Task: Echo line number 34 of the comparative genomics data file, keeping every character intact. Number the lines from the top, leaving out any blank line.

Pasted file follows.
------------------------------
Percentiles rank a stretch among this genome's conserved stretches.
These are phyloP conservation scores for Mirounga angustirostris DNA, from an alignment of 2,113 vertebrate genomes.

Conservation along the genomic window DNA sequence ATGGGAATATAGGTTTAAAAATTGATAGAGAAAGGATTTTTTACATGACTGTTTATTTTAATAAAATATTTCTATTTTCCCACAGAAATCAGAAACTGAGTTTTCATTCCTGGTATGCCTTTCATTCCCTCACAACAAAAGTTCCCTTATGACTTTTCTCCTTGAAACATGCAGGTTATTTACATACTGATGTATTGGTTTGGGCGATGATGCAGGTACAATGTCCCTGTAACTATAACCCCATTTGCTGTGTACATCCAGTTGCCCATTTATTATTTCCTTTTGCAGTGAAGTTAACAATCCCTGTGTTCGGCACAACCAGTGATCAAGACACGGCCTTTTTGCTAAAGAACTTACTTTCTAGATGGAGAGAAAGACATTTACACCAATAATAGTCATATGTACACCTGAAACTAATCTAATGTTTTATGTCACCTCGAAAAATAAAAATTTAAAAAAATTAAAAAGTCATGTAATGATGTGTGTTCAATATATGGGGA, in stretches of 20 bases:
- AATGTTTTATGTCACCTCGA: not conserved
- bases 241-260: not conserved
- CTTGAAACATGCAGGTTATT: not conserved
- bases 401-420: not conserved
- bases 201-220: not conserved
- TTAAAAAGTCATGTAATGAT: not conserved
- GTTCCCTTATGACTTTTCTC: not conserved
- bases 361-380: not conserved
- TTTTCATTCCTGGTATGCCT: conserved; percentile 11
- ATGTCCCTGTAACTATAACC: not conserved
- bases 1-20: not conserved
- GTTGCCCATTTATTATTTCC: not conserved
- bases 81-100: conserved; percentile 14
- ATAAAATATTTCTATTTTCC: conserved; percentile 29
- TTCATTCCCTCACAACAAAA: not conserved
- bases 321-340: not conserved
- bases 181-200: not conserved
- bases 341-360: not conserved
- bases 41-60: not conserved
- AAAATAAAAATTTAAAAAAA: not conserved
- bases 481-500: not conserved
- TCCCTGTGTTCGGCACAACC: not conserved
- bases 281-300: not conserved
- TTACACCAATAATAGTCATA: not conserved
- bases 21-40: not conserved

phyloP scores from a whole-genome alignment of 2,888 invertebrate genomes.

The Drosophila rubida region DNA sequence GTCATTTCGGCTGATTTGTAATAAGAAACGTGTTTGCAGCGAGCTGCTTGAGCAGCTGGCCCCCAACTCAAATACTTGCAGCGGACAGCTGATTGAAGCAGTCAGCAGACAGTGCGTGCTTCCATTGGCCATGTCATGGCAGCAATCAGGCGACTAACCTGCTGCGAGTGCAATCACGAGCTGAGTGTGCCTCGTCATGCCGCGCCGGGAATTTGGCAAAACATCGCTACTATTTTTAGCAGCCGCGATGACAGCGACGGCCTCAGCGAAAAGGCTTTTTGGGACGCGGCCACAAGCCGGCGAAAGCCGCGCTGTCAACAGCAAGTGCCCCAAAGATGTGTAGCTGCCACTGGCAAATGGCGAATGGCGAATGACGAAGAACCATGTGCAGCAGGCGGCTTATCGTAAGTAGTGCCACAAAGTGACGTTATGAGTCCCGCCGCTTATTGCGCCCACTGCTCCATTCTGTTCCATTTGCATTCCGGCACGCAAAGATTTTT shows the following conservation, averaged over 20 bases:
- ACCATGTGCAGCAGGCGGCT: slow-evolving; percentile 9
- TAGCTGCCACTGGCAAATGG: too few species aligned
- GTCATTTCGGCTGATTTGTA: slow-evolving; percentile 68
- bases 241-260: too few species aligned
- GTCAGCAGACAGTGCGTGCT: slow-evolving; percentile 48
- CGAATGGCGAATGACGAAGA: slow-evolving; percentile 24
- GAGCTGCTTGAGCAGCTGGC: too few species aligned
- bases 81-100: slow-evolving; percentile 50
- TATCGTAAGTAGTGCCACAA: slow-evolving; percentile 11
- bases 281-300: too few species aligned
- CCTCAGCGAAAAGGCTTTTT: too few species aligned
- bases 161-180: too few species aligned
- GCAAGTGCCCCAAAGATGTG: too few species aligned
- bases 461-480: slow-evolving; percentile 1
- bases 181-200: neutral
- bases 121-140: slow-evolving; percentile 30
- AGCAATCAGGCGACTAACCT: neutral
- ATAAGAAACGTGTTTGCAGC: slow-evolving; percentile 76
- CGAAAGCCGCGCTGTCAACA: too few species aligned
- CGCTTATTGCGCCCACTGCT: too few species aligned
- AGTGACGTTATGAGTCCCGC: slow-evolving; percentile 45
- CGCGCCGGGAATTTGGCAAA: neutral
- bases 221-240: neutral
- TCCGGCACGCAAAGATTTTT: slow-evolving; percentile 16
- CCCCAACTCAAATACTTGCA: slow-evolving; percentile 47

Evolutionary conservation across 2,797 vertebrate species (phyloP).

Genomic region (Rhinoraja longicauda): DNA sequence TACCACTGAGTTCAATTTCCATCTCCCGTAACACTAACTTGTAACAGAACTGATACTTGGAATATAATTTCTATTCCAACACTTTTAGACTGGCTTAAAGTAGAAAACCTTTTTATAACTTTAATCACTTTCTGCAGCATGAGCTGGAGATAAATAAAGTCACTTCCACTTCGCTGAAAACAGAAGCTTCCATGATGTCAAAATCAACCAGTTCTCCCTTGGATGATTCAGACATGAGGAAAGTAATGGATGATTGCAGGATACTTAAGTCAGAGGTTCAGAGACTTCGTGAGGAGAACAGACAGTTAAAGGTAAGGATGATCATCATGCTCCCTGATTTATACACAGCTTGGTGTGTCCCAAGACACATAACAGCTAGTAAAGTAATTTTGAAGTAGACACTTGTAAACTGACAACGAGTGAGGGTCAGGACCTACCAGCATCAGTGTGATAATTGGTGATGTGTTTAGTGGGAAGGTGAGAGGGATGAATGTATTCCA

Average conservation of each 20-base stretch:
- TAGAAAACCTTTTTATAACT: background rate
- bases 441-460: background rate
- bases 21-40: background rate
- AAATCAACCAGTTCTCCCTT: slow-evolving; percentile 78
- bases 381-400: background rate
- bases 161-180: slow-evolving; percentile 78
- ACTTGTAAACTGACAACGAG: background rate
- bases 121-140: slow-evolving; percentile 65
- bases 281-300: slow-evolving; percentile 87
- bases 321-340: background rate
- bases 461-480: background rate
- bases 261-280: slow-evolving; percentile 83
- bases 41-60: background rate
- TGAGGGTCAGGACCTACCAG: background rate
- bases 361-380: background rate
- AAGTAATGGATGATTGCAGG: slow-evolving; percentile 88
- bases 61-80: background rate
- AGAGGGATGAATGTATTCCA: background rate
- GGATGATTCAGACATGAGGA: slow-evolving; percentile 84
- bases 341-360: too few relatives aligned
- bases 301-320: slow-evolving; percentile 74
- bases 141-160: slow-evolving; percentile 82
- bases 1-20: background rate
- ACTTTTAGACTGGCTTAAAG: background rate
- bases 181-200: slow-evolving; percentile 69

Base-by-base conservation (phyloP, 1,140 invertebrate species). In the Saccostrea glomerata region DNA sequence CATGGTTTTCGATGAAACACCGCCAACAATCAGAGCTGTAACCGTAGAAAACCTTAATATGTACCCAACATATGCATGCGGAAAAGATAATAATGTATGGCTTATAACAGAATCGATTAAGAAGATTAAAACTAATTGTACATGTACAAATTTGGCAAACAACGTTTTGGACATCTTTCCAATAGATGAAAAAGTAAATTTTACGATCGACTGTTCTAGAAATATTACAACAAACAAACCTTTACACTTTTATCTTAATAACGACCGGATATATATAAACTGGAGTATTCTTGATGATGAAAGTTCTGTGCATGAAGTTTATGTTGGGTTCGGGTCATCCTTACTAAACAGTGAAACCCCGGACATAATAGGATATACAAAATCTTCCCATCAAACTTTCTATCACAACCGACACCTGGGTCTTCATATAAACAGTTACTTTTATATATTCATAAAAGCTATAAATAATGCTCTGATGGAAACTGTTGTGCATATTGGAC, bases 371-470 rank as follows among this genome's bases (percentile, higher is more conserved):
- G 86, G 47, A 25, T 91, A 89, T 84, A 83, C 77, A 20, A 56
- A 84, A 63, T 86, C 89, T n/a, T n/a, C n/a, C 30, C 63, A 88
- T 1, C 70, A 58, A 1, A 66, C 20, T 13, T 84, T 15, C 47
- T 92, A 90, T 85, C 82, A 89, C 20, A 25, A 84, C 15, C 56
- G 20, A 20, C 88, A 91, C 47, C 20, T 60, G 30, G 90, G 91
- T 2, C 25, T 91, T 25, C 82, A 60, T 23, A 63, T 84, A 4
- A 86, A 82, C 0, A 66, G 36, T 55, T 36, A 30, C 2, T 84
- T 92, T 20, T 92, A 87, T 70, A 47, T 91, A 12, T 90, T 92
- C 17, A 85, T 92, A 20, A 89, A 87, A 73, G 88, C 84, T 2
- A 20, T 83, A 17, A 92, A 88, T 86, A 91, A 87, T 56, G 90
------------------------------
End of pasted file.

- bases 241-260: too few species aligned